Paul’s understanding of the mind of Christ was that it operated like the central processing unit of a computer that executed a program he referred to as the perfect will of God. Paul told the Roman believers, “And be not conformed to this world: but be ye transformed by the renewing of your mind, that ye may prove what is the good, and acceptable, and perfect, will of God” (Romans 12:2). Paul considered Jesus’ life to be the only example that believers needed to follow. He instructed the Philippians to , “Let this mind be in you, which was also in Christ Jesus: who, being in the form of God, thought it not robbery to be equal with God: but made himself of no reputation, and took upon him the form of a servant, and was made in the likeness of men: and being in fashion as a man, he humbled himself, and became obedient unto death, even the death of the cross” (Philippians 2:5-8).
The Greek word translated fashion in Philippians 2:8, schema (skhay’-mah) means a figure as a mode or circumstance. “Men saw in Christ a human form, bearing, language, action, mode of life…in general the state and relations of a human being, so that in the entire mode of His appearance He made Himself known and was recognized as a man” (G4976). Paul identified the primary objective of a life that is conformed to the will of God as edification (Romans 15:2). The Greek word translated edification in Romans 15:2, oikodome (oy-kod-om-ay’) is a compound of the words oikos (oy’-kos), which means a dwelling and by implication a family or household (G3624), and doma (do’-mah) which means an edifice or rooftop (G1430). Together these two words convey the idea of architecture or a structure that meets the needs of its household members. Within the concept of edification lies the hidden meaning of connectedness, a characteristic that should permeate the lives of believers.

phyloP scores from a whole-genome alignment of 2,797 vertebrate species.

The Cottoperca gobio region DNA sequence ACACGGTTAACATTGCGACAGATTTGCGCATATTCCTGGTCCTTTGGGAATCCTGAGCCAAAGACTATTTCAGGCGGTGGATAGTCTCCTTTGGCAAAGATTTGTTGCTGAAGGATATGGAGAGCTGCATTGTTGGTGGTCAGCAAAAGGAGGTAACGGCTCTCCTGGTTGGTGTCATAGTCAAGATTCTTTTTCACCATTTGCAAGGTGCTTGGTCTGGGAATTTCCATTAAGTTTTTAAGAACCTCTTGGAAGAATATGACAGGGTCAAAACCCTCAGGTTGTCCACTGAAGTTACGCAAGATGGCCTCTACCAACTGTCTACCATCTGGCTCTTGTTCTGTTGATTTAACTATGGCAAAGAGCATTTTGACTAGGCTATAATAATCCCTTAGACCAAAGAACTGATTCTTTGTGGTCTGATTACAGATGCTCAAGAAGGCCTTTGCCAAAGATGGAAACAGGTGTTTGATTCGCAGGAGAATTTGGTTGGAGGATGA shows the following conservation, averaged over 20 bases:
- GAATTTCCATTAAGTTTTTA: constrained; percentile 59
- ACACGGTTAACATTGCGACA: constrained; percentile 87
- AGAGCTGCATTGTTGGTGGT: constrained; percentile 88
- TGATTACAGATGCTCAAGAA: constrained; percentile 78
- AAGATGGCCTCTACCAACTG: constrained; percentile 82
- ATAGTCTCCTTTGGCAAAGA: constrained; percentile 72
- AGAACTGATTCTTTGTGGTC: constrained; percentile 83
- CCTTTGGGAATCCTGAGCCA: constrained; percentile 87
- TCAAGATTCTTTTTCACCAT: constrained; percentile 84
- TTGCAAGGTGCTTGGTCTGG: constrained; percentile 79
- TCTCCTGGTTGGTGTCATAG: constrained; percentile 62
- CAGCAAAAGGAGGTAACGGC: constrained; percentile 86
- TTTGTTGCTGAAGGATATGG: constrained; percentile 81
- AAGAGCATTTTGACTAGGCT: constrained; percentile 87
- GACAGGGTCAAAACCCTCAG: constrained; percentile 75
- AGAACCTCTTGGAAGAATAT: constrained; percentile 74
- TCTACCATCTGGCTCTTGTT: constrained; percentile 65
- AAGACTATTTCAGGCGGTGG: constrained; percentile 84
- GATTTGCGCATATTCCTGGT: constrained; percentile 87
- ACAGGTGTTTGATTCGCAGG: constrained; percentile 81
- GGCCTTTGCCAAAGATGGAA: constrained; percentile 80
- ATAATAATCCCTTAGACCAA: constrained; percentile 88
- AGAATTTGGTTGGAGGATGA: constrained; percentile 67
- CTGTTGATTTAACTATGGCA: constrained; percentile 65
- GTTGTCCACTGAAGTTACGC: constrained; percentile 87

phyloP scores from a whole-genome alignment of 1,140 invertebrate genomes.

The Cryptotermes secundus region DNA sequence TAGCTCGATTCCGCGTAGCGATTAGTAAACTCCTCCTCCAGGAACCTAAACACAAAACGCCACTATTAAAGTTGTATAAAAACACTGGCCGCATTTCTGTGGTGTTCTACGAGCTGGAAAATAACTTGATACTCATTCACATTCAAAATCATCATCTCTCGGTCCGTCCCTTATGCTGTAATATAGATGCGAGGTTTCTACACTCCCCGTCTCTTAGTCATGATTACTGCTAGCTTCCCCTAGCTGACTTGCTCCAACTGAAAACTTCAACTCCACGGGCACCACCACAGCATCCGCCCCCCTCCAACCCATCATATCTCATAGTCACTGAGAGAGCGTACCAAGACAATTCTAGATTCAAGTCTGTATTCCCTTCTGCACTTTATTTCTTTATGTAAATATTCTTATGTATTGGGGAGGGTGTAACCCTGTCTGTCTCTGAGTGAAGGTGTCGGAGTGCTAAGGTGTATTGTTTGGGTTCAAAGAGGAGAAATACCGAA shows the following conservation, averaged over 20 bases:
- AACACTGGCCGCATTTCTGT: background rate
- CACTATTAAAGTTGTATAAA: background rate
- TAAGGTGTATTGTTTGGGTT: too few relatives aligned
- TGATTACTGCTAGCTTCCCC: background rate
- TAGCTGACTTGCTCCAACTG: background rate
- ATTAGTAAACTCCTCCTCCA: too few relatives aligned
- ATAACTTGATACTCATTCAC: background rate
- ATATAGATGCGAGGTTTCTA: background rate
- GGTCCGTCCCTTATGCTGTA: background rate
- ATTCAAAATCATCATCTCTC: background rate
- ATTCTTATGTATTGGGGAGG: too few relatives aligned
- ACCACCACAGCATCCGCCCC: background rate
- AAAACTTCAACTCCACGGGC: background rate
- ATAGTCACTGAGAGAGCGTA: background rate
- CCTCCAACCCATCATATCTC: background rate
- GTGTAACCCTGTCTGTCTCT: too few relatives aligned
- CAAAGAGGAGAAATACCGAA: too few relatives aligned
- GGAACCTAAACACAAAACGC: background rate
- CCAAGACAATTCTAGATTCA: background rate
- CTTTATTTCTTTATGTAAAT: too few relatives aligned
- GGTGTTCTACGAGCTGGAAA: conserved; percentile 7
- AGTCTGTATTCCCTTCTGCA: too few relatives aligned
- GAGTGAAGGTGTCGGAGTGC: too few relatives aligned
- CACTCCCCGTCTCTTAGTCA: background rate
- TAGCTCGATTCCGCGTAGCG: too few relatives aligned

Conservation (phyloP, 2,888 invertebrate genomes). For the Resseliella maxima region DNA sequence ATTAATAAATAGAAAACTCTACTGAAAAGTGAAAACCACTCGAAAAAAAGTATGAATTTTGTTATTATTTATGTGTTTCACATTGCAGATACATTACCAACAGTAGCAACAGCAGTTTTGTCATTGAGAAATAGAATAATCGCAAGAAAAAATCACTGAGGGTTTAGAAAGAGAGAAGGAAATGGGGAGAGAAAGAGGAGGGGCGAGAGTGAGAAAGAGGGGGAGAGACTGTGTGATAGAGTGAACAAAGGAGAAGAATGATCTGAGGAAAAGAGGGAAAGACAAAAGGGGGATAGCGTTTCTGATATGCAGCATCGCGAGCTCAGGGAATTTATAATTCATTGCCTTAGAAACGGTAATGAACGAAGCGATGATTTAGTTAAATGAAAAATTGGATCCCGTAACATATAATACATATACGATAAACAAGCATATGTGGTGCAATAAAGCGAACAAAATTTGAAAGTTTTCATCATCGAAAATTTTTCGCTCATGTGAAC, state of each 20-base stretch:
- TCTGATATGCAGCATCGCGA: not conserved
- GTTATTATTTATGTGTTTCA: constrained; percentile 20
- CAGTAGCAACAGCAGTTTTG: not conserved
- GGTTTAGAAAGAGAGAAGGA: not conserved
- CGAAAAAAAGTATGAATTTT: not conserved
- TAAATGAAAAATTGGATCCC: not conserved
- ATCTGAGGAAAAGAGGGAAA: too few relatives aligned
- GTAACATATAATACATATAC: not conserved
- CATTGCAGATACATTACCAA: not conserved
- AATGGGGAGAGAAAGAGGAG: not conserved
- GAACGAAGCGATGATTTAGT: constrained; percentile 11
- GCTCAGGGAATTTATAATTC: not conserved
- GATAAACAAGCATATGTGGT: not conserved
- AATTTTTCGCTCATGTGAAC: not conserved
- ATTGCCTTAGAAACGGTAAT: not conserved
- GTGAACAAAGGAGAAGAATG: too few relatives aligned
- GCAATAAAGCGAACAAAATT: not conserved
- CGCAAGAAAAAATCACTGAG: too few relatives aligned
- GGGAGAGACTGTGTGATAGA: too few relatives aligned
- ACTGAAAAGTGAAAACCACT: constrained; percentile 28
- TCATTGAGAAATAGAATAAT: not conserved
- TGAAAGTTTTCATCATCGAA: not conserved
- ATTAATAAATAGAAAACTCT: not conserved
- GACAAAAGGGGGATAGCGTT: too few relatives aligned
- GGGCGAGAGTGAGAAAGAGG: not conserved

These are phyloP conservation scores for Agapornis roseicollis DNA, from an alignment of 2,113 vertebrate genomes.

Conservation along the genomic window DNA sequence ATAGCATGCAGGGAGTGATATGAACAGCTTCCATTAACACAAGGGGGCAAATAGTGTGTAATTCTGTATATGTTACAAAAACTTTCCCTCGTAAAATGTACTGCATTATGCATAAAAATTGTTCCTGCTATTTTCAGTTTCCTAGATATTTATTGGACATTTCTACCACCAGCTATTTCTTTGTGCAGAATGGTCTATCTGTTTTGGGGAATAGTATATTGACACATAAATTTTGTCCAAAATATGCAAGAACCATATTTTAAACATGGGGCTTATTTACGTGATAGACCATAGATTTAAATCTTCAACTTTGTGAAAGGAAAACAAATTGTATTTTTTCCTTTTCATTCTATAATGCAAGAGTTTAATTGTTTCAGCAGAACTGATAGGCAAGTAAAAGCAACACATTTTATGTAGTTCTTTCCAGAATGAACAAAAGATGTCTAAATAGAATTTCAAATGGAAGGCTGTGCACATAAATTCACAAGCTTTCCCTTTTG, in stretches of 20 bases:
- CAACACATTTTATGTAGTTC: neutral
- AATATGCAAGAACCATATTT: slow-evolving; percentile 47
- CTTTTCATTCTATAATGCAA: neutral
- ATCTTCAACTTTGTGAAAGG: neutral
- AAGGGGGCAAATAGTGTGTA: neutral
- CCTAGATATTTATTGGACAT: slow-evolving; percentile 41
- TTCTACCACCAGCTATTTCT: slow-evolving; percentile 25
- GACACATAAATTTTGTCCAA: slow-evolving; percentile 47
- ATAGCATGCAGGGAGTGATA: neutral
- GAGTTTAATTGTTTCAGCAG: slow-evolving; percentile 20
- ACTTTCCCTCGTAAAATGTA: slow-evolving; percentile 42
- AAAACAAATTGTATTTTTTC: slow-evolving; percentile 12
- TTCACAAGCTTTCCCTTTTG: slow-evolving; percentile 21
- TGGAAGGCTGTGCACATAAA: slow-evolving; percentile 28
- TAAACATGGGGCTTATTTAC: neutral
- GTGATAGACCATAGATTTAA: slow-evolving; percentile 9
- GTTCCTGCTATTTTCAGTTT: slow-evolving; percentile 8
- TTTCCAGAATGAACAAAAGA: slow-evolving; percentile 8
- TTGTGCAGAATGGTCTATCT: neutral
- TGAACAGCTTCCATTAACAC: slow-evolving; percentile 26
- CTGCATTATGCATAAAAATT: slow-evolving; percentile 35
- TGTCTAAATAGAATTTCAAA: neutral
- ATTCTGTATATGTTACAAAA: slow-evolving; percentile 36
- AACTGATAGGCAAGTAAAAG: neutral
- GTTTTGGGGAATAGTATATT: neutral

Paul said, “We then that are strong ought to bear the infirmities of the weak and not please ourselves” (Romans 15:1). What Paul was intending was that the mature Christians would support those who were new in their faith so that they could be integrated into the church without fear of condemnation because they might still be involved in a sinful lifestyle. Paul told the Romans, “Now the God of patience and consolation grant you to be likeminded one toward another according to Christ Jesus: that ye may with one mind and one mouth glorify God, even the Father of our Lord Jesus Christ” (Romans 15:5-6). Paul’s description of God as patient and merciful was probably intended to reframe the Roman believers attitudes around appropriate Christian behavior. Paul concluded by stating, “Now the God of hope fill you with all joy and peace in believing, that ye may abound in hope, through the power of the Holy Ghost” (Romans 15:13).
The key point Paul was trying to make was that likemindedness should result in a positive attitude. Paul’s use of the title, “the God of hope” (Romans 15:13) was most likely his way of saying that God is known for his optimism or you might say that he has a can do attitude. In order to remind the Roman believers that they were filled with the Holy Spirit and equally able to discern the will of God, Paul told them, “And I am persuaded of you, my brethren, that ye also are full of goodness, filled with all knowledge, able also to admonish one another” (Romans 15:14). The words Paul used that are translated full and filled suggest that he was talking about the living water that Jesus referred to in his conversation with a woman he met at a Samaritan well (John 4:14). Eluding to the indwelling of the Holy Spirit, Jesus told the woman, “But the hour is coming, and now is, when the true worshipers will worship the Father in spirit and truth; for the Father is seeking such to worship Him. God is a Spirit: and they that worship him must worship him in spirit and in truth ” (John 4:14, NKJV).